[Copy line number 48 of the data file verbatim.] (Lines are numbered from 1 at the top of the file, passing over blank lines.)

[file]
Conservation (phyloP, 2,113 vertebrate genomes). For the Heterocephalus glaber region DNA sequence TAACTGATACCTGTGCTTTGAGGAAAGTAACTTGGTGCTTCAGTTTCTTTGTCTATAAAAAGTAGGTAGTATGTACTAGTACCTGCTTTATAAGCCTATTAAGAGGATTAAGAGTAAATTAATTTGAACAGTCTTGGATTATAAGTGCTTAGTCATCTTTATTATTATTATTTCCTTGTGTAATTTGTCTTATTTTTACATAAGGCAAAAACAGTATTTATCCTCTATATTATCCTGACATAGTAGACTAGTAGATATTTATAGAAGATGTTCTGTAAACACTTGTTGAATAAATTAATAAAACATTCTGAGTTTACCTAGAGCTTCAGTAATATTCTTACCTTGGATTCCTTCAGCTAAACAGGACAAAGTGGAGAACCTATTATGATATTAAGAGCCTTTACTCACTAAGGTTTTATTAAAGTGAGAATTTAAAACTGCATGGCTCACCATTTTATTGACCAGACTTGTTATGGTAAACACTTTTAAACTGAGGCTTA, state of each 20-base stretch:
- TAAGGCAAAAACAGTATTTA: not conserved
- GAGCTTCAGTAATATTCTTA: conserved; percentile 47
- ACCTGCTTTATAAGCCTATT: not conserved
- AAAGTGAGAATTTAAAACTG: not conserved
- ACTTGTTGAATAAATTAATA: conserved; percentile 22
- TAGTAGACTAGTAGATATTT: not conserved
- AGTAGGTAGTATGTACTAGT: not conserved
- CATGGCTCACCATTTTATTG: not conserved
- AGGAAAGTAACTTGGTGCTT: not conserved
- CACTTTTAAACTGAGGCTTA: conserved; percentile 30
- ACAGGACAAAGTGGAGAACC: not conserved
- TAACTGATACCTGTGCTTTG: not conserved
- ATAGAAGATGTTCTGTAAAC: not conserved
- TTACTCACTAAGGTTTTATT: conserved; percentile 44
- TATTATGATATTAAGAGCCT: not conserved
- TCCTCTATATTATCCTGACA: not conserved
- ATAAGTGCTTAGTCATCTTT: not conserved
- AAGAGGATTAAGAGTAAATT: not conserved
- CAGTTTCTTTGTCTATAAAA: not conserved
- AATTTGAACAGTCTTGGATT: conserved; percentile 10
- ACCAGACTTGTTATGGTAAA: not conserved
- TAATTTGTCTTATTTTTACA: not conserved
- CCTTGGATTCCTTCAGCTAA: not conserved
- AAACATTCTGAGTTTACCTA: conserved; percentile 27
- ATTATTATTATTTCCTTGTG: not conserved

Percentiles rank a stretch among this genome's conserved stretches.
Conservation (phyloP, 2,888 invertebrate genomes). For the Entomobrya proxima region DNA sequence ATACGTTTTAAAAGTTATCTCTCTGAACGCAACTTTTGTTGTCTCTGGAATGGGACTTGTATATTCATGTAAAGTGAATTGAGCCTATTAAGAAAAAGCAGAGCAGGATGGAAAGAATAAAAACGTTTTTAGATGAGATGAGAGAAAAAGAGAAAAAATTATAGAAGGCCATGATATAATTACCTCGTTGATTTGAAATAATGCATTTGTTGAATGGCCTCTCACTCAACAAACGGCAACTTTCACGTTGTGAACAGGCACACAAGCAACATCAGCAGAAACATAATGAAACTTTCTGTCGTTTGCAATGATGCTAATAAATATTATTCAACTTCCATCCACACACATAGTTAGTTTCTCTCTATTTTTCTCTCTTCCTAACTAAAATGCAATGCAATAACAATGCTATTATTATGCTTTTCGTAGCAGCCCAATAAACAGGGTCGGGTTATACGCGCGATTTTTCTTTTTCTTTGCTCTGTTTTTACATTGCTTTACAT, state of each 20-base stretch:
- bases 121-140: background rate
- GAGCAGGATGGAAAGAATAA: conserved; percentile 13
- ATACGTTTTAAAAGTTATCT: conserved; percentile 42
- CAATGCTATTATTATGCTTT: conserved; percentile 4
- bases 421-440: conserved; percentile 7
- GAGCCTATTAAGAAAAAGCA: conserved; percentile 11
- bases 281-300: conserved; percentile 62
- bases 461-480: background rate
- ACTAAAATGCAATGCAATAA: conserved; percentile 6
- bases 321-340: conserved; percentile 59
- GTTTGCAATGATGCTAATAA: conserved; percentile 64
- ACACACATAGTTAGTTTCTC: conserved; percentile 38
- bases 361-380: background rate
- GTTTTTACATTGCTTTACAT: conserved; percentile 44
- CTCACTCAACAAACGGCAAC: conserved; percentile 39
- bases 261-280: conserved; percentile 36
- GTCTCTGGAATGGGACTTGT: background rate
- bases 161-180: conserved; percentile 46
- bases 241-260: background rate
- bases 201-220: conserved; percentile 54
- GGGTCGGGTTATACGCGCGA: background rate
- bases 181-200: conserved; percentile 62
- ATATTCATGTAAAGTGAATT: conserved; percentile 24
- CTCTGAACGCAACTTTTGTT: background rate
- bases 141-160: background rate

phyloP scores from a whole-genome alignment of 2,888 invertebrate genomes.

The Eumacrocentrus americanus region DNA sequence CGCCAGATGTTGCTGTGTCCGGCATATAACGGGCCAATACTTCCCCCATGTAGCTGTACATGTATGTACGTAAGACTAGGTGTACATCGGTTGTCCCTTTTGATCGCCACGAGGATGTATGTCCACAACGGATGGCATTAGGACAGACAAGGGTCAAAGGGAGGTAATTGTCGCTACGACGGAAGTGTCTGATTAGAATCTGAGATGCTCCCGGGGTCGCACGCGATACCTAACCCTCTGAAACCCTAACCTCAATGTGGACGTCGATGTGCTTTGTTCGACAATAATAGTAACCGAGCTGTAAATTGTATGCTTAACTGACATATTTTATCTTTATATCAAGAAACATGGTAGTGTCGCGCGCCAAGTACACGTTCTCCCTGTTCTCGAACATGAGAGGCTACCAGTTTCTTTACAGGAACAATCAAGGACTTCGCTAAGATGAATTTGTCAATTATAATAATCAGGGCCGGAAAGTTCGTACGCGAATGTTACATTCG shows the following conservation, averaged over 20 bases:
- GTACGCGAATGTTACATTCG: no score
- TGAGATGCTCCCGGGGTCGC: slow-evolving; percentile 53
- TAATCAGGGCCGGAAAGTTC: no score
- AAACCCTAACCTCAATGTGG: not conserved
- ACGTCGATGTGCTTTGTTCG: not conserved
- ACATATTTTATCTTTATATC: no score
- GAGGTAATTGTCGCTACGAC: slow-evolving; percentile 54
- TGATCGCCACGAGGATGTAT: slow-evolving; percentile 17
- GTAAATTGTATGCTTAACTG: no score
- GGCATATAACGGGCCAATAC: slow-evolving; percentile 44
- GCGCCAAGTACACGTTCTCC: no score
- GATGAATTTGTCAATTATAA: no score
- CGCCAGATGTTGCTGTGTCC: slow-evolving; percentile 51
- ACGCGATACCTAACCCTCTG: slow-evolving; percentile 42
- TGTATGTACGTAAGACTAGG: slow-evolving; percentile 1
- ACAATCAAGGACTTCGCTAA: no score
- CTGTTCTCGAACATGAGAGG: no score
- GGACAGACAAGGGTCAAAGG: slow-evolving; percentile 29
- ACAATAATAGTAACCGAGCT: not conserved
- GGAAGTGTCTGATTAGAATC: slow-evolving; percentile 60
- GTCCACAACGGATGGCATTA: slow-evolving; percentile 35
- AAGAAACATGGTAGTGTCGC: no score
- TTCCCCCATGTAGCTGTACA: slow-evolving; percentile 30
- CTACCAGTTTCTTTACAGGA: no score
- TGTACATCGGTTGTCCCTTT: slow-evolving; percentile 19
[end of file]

- bases 201-220: conserved; percentile 54